Dr. Ramsammy: Thank you. It is not an understatement to say that Skeldon has not functioned to expectations. Nevertheless, we continue to make progress in sorting out the issues at Skeldon. For this first crop of 2014 the factory has increased on the tonne cane per hour process; the factory has also improved tremendously with its weekly grinding hours with an average of 140 hours per week so far for this crop. There is already a 25% improvement in sugar recovery and Skeldon will meet its target this week. There is a great deal of interest. For Skeldon, let me say that I have heard Dr. Ramayya and I am not allowing Mr. Harmon and others to draw me into this. But all of you are dead wrong when you say not one kilowatt of energy comes out of Skeldon; dead absolutely wrong. Because during grinding season up to eight megawatts of energy is being given to the national grid from Skeldon.
There is a great deal of interest in the $6 billion allocation for GuySuCo. The $6 billion will be geared towards the mechanisation drive of the industry, a drive that seeks to address a small labour pool that the industry now relies on and to improve on cane yields in 2014. Land conversion cost will account for $1.1 billion with 2,500 hectares of land slated to be converted in 2014. Another $1 billion will be expended on tillage and replanting programmes this year with 9,600 hectares of land to be tilled and 9,224 hectares to be planted. Investments will also be made in legume and flood fallowing programmes to further enhance cane fields. A portion of the $6 billion will be spent on capital programmes in our factories. For example, we will be improving factory automation at Albion, works on the two pump dumpers at Skeldon, and we will upgrade the boilers at [inaudible].
I spoke of the two countries we seem to live in. Some of us see no future in sugar, but the Guyana I see is the Guyana in which sugar continues in the long term to be a sweet story. The PPP/C has no hesitation, no ambiguity; sugar will continue as a major pillar of our development. I hear the denial from several quarters that there is no plan to close the sugar industry. I am glad to hear the denial. I am glad that we are all on the same page that GuySuCo will continue to b a major industry in our country. [Interruption] We are not confused about that. Sugar is Guyana’s past, sugar is Guyana’s today, our present, and sugar is our future; very much so. We will continue to build the sugar industry to continue as a lead industry in our country and we will work with the sugar workers to ensure that their industry continues to provide employment, economic and social gains for our people and for our country. Those who harbour thoughts of the closure of the sugar industry are dead wrong.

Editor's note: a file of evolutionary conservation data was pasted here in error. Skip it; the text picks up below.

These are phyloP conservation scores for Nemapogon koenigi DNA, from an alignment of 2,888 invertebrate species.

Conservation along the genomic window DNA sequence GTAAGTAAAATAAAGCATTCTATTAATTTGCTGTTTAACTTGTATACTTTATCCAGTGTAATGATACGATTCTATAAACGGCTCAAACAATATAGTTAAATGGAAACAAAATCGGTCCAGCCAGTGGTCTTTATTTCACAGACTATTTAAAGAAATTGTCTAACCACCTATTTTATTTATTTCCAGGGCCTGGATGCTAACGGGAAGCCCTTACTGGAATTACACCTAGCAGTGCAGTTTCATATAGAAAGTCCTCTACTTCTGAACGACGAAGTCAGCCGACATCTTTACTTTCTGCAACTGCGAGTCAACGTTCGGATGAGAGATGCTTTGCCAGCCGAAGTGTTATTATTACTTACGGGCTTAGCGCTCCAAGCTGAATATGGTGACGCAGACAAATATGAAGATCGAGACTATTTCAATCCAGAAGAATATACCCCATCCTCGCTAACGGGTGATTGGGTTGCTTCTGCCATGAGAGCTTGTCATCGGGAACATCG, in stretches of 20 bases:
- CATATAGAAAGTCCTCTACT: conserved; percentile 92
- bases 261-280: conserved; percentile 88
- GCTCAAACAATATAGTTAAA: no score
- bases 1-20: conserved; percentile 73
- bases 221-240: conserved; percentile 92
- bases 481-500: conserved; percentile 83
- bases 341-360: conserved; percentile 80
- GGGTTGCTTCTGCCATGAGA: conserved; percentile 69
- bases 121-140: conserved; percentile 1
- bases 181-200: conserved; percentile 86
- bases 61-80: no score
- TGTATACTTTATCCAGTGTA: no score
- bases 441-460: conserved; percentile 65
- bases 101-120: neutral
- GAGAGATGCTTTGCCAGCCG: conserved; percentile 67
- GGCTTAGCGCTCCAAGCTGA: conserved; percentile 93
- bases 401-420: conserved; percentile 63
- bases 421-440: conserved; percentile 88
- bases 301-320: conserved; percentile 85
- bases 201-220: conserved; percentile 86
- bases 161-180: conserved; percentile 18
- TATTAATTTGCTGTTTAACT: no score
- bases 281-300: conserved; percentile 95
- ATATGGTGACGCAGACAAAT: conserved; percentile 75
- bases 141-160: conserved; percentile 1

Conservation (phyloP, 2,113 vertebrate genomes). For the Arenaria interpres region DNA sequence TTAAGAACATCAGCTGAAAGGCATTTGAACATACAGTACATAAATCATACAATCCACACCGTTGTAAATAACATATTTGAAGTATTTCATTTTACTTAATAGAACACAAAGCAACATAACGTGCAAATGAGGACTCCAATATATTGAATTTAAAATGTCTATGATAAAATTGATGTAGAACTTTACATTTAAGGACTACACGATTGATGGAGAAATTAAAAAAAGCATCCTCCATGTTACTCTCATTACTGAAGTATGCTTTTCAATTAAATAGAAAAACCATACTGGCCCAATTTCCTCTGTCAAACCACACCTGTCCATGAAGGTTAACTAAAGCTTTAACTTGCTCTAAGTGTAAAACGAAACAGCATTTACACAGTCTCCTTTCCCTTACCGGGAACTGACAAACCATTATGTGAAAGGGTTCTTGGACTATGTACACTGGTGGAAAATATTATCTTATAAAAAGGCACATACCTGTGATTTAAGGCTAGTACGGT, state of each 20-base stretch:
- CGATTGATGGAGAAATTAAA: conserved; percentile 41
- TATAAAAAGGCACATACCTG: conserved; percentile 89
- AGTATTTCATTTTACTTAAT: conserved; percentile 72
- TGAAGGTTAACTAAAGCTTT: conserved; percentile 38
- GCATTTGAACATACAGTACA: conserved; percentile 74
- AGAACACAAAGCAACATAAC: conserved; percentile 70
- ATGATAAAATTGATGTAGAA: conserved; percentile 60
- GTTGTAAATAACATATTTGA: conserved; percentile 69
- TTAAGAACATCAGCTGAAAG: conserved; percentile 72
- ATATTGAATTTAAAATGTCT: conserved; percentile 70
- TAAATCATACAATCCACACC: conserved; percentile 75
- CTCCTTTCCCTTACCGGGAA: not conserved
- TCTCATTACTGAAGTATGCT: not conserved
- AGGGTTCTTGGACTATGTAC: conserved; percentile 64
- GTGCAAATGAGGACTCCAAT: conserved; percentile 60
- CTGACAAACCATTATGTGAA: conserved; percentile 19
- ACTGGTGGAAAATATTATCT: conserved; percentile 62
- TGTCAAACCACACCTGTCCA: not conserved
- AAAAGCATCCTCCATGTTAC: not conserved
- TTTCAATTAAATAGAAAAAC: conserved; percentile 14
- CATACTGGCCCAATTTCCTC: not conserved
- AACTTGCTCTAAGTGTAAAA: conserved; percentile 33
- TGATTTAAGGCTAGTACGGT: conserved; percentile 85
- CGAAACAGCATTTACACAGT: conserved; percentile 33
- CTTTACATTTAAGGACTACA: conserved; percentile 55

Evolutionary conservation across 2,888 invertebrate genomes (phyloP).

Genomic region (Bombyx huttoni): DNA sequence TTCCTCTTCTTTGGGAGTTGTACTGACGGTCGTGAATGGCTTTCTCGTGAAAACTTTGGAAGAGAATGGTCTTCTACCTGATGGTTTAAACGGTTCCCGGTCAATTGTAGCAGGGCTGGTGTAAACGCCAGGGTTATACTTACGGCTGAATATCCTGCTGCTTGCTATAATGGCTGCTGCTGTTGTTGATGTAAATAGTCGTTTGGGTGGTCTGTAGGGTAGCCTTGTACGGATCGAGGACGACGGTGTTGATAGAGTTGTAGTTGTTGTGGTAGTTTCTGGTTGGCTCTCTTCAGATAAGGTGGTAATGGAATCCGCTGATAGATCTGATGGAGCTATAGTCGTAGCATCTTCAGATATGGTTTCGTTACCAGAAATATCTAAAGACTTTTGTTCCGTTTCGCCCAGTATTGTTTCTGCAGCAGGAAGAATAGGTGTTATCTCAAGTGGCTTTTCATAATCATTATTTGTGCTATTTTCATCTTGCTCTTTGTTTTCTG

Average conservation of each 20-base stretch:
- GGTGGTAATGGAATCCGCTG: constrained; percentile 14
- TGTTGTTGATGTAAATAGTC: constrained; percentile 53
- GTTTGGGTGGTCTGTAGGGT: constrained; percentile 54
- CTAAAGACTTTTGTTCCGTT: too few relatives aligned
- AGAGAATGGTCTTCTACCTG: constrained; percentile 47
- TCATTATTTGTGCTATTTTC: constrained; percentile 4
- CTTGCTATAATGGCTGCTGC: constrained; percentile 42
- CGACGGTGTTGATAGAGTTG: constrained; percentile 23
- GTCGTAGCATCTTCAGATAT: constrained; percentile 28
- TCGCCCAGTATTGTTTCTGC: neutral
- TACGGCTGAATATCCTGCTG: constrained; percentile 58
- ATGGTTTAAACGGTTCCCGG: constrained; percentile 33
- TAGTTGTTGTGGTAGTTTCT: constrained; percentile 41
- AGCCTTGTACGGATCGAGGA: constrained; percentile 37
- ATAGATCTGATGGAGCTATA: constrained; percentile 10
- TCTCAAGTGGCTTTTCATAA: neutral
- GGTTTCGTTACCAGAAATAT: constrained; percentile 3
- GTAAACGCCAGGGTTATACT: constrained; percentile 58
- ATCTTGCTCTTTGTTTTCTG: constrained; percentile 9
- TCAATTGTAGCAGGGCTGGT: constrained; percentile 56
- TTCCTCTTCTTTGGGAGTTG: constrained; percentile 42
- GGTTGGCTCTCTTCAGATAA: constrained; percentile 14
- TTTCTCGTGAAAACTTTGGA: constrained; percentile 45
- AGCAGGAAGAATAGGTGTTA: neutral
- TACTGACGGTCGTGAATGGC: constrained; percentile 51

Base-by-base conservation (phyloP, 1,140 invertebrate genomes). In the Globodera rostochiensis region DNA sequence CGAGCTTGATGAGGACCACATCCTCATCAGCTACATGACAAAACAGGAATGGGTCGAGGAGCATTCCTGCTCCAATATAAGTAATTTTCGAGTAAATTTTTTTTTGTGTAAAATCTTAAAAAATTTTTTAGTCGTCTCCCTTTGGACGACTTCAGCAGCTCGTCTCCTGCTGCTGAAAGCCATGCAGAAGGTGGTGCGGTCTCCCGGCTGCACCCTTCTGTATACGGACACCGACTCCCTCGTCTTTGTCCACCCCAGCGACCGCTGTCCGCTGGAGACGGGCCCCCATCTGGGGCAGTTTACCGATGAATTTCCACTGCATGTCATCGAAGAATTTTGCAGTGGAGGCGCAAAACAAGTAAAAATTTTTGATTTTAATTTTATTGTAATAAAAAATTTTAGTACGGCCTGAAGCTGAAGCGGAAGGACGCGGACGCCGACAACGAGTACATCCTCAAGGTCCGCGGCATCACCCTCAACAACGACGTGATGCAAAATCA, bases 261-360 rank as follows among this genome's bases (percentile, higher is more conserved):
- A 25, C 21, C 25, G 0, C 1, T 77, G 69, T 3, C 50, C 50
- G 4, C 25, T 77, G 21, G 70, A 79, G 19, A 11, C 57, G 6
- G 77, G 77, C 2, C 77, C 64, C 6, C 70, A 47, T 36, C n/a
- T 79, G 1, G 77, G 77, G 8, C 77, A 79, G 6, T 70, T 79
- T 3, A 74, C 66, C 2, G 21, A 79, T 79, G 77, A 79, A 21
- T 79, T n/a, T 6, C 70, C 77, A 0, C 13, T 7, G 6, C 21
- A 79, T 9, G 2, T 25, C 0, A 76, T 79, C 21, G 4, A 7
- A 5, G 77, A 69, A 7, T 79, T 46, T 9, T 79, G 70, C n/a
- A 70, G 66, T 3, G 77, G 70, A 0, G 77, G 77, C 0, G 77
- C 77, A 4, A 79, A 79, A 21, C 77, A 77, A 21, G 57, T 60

To those who harbour any thoughts of the exchange of sugar for tilapia or ethanol, our answer to them is unequivocal that sugar in bulk and value-added forms will continue to be a primary product in this industry. We can see by-products such as rum and ethanol, but the PPP/C’s plan is sugar and not sugar or. In these difficult times, when challenges seem more than opportunities, some may feel the need to savagely attack our efforts, but the workers and managers have been sticking to the task at hand, reconfiguration of the sugar industry for another century of leading the economic growth of our country. It is true that sugar and rice have dominated any discussion on agriculture but our people have always grown enough food to feed the Nation. We are a food secure country. We produce much of the food we need. But Guyana needs to organise its non-sugar, non-rice agriculture and formalise it so that it functions in an architecture which is similar to the formal organisation of rice and sugar.
During this debate, I heard the Hon. Member Jennifer Wade speak about an agriculture development bank. This is an ongoing discussion. When I became Minister 28 months or so ago, I put two matters on the table. But long before my time through Hon. Minister Robert Persaud, the Ministry of Agriculture in collaboration with the World Bank and other partners over the last several years have been studying two important initiatives: an agri-development bank and crop insurance. These are mechanisms that can prove significant in our development, if we are serious about agriculture as a main pillar of our development these industries should be studied with a high degree of seriousness. As we implement the agriculture strategy the Ministry of Agriculture intends to submit our recommendations as a way forward for Cabinet during 2014.
We produced more than $30 billion worth of vegetables and other foods outside of meat products that are consumed locally. This is far as our information allows to confirm. We believe that the production exceed $50 billion annually. We have never developed a proper production information system. And while it is true that most developing countries lack a true production, information system for cash crops, outside of the big export crops, this is a deficiency we must address. This is one of the major ongoing activities in 2014.